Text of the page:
p>In 2004 cousins Ryan and Travis Croxton drove from Virginia to New York City with a Zagat guide and coolers full of their Chesapeake Bay oysters. They visited the top-ranked restaurant at the time, Le Bernardin, and, amazingly, got their first customer. Now the Croxtons' oysters are served at dozens of the country's best restaurants, including Alan Wong's in Honolulu. The pair relaunched Rappahannock River Oysters, the Virginia-based company founded by their great-grandfather in 1899. Like other oystermen of his era, "he dredged the bay bottom, essentially destroying the environment," explains Ryan. Instead, Ryan, 35, and Travis, 30, farm their oysters in cages a foot off the sea floor, preserving the habitat. Their eco-consciousness is good for the oysters: sweet York River, buttery Rappahannock and boldly briny Olde Salts (rroysters.com).
Last year Louella Hill, then 23, set off to rescue the entire Rhode Island farming system. The colorful Brown alum, who once brought a cow on campus to spotlight a local milk cooperative, aims to make the school a forerunner in the sustainable food movement. Hill runs Farm Fresh Rhode Island (an organization she founded in 2004 with a grant from the Environmental Protection Agency and the Rhode Island Foundation), which links small growers with corporate customers like Brown; manages the new Providence farmers' market; and takes students and teachers off-campus to pick vegetables and fruits from farms (farmfreshri.org).
SPARKLING WINE SEER
Ludovic Dervin, 35, has made it his mission to produce quality sparkling wines that are also accessible—astonishing for someone who was born and raised near France's Champagne region. Since arriving at Mumm Napa in 2002, Dervin has debuted the fruit-forward Cuvée M Red ($18) and the Santana DVX ($55), an irreverent venture with musician Carlos Santana (mummnapa.com).
With Dagoba, Frederick Schilling, 34, has created the first American line of premium all-organic chocolate. Ironically, he wasn't a fan of chocolate as a kid—he found its sweetness cloying. His opinion changed when he became a chef and tasted good-quality dark chocolate. Schilling launched Dagoba in 2001, with eco-minded confections like the Single Origin Milagros chocolate bar, a blend of cocoa beans from the edge of the Peruvian Amazon. Not only is it delectable, it's also Fair Tradecertified (dagobachocolate.com).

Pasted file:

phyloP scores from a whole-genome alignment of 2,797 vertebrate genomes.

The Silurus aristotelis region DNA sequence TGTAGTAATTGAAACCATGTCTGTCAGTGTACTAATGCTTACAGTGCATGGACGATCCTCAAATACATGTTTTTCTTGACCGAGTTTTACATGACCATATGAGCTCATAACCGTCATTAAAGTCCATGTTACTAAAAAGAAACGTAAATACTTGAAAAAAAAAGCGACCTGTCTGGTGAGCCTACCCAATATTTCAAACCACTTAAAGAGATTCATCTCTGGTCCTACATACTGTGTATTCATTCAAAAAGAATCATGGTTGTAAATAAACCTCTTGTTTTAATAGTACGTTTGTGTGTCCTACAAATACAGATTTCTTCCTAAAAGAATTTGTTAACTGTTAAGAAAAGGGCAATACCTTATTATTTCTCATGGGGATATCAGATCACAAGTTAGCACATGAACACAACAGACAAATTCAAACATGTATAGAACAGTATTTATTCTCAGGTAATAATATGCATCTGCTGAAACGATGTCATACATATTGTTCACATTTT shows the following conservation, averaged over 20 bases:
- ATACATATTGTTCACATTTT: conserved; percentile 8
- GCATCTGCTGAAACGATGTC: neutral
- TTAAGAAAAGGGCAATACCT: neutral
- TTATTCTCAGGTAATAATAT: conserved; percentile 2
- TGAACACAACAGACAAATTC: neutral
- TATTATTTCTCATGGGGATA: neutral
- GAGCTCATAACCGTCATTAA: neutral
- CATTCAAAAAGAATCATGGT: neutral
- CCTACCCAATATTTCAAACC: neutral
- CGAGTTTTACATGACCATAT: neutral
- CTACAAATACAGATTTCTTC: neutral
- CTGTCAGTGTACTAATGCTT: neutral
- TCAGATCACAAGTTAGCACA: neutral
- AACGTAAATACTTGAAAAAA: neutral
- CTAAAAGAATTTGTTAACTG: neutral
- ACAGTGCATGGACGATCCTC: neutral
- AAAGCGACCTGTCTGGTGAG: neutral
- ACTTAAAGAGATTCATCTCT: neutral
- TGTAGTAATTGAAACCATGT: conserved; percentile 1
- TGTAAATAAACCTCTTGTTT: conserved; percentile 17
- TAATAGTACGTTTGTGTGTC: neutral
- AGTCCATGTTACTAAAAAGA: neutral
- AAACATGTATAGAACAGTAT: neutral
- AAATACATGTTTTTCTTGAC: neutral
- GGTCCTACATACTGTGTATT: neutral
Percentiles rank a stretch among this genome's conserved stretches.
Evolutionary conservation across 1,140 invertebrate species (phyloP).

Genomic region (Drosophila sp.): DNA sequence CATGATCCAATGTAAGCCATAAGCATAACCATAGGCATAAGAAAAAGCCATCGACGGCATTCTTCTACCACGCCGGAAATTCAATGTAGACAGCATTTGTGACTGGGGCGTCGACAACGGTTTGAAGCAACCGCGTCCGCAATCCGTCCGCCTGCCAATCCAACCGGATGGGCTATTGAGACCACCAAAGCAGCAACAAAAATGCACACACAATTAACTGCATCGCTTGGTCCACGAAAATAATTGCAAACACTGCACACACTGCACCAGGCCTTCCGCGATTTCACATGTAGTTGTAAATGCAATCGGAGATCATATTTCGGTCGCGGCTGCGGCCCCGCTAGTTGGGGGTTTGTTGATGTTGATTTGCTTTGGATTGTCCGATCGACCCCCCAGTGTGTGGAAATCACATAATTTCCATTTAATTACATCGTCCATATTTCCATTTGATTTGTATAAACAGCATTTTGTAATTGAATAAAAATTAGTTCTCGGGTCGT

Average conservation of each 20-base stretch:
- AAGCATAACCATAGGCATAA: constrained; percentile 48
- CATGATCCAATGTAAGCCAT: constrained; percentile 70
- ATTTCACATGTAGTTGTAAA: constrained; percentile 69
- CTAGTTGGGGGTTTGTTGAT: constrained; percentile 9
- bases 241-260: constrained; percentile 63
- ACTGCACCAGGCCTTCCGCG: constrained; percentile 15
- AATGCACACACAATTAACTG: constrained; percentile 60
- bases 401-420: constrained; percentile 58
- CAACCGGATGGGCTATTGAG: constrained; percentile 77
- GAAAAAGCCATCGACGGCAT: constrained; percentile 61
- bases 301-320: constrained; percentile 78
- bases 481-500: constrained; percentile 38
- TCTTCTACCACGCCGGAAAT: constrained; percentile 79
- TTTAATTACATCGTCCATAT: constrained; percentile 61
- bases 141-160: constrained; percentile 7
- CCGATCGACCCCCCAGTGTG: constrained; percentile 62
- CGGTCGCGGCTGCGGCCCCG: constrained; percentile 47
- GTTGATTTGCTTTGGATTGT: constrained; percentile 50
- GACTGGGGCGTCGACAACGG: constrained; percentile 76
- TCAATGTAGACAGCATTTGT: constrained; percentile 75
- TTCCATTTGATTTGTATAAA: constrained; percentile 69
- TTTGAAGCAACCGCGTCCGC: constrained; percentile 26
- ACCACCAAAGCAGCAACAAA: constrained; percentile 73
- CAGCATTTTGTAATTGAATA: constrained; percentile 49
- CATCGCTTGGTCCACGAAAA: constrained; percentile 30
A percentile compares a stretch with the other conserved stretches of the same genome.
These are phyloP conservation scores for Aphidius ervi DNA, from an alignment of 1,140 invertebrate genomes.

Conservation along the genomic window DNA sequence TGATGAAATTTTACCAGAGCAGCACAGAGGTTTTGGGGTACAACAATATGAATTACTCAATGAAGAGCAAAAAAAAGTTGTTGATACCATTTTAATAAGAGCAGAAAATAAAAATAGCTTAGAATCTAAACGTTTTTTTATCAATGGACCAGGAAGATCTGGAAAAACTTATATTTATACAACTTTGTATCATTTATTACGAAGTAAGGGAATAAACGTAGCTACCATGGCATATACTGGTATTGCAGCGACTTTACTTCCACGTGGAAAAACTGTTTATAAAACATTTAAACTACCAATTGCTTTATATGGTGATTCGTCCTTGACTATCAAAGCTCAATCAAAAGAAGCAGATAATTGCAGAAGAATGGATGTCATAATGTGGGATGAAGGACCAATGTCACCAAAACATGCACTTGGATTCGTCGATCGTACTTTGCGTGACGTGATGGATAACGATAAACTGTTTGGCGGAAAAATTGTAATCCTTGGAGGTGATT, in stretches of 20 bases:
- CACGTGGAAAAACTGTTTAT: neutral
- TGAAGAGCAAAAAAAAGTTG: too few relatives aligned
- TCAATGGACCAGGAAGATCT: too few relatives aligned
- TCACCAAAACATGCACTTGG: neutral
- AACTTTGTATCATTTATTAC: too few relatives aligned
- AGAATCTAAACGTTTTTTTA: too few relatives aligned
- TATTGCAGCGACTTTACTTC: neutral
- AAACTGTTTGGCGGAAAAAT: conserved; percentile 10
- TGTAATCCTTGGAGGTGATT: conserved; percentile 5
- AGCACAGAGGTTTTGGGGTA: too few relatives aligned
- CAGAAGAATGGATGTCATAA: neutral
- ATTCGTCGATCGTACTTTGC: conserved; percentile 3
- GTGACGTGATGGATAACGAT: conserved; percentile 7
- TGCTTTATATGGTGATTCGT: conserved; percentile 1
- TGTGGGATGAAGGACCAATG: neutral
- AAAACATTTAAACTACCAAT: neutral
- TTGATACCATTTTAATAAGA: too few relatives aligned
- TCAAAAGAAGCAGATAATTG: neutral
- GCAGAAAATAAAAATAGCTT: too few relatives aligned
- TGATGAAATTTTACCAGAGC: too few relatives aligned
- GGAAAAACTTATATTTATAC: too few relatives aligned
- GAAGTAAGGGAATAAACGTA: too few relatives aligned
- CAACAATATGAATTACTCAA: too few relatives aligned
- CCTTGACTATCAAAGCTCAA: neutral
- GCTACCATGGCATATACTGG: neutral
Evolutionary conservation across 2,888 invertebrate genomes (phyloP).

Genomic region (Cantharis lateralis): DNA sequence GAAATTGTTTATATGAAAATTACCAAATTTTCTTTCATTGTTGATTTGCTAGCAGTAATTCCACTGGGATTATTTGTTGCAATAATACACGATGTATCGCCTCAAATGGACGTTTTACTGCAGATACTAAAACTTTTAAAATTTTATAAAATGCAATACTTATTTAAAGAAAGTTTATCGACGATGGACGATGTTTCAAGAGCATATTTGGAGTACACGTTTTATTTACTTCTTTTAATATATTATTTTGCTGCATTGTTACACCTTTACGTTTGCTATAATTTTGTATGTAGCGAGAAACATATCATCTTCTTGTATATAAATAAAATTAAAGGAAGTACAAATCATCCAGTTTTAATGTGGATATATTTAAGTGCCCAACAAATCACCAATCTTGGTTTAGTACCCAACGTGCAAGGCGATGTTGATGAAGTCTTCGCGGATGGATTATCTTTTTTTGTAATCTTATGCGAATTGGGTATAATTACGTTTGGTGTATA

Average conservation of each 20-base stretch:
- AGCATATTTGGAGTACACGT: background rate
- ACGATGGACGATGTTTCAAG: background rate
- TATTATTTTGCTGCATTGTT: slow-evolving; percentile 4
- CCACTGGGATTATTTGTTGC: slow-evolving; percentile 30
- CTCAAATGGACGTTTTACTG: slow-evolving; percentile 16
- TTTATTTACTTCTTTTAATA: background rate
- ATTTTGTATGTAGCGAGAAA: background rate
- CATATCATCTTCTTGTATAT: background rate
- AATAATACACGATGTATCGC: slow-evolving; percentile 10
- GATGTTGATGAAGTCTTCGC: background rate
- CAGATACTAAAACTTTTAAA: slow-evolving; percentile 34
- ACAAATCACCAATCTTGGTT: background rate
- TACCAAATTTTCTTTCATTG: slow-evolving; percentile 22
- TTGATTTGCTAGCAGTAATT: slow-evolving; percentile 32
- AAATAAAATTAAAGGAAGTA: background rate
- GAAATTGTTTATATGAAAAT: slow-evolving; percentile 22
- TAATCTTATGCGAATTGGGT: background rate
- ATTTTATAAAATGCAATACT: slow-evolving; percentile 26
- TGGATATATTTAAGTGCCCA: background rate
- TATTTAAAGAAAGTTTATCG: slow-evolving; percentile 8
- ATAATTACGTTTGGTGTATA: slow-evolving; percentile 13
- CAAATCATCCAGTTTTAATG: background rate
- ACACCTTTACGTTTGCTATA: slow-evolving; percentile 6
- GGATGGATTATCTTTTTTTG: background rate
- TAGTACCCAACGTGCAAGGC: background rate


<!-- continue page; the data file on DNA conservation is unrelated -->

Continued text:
VISIONARY IN WHITE
By the time she was 28, Fernanda Bourlot had already made a name for herself as one of the top interior designers in hyper-stylish Buenos Aires. Now Bourlot, 35, is setting tabletop trends in the U.S. Her Boston housewares line, Simplemente Blanco, has the sensibility that the name implies—simple shapes dominated by the color white. But by incorporating playful touches like dandelion silhouettes and spiky sweetgum balls, Bourlot's hand-painted porcelain plates and linen napkins strike a fine balance between elegance and fantasy. Her South End showroom opened last year; Bourlot is making plans to sell her wares in New York and Miami and is thinking about a line of baby accessories, called "La Inocencia" (simplementeblanco.com).
At 25, Dave Lieberman is the youngest host on Food Network, and the April launch of his series, Good Deal, was one of its highest-rated premieres ever. Lieberman got his start on TV when he was a senior at Yale. The idea was hatched after a spring break in Fort Lauderdale when a buddy told him that the food he'd been serving their friends that week was better than some star chef's. Now he uses kitchen skills gleaned from watching his stay-at-home dad to inspire other twentysomethings to trade in their take-out menus for simple, inexpensive home cooking. This month Lieberman will begin hosting the network's first foray into Web-based programming; he's also working on a follow-up to his first cookbook, Young & Hungry, that will be published in 2006.
Andy and Mateo Kehler